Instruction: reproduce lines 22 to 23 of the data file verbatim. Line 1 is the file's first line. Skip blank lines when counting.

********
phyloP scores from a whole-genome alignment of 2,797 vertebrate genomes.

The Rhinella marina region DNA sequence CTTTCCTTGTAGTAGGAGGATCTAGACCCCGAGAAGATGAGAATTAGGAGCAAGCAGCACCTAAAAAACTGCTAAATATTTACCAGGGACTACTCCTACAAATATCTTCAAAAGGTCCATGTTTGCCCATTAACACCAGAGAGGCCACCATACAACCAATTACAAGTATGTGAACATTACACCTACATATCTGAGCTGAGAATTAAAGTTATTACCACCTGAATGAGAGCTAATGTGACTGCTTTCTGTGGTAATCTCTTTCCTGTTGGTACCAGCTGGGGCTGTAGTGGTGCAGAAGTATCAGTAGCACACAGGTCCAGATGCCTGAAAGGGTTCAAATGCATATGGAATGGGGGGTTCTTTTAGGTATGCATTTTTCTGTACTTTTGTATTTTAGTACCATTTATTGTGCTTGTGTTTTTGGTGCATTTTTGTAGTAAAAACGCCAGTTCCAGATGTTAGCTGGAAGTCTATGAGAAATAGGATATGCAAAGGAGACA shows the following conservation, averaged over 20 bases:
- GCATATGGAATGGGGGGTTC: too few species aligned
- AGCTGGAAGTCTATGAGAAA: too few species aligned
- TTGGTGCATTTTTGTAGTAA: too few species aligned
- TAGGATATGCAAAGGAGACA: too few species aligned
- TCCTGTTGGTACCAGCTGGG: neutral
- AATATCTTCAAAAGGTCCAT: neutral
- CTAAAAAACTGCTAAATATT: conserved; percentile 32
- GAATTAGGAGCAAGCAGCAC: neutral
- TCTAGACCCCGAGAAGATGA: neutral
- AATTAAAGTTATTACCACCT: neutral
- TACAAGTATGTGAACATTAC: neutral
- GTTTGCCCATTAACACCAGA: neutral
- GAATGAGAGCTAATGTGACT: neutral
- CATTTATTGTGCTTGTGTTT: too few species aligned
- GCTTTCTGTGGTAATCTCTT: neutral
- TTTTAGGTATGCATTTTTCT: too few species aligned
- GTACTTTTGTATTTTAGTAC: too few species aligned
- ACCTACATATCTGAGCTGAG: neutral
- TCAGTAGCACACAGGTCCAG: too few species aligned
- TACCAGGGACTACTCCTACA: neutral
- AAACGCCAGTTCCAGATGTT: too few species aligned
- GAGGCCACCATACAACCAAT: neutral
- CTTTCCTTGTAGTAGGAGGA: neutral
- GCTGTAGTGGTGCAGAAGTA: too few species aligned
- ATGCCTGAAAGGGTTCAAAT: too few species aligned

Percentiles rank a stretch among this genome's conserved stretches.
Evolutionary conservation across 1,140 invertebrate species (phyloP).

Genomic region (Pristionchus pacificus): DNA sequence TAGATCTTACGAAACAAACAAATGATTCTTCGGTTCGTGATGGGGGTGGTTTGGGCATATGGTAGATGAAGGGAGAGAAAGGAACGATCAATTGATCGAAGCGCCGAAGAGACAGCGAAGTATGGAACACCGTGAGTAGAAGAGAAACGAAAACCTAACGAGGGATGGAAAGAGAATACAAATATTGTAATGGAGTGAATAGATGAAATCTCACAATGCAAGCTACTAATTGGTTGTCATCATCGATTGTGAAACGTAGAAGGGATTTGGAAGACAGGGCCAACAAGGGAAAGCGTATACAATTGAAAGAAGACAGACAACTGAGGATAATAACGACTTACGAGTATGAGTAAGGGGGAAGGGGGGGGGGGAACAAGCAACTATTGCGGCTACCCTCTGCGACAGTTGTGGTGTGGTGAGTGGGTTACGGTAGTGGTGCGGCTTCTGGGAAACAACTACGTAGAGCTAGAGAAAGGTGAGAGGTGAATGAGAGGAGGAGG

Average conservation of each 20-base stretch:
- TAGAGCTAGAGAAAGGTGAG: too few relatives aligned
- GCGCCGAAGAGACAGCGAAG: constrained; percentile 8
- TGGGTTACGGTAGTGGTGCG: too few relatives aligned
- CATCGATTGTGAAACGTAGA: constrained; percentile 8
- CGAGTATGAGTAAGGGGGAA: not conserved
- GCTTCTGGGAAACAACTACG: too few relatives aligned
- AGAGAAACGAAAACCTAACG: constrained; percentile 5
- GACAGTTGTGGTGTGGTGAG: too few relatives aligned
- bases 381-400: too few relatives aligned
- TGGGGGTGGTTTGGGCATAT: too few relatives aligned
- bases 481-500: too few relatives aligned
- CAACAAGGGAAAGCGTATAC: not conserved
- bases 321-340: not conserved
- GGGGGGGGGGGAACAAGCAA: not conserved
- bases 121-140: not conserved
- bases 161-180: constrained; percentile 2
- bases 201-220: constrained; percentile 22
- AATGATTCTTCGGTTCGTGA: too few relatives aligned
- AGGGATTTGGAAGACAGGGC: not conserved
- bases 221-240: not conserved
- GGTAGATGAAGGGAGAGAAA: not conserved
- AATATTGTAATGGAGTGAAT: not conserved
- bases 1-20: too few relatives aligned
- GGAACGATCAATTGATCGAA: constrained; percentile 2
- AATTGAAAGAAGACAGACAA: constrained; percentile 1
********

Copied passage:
- TACCAGGGACTACTCCTACA: neutral
- AAACGCCAGTTCCAGATGTT: too few species aligned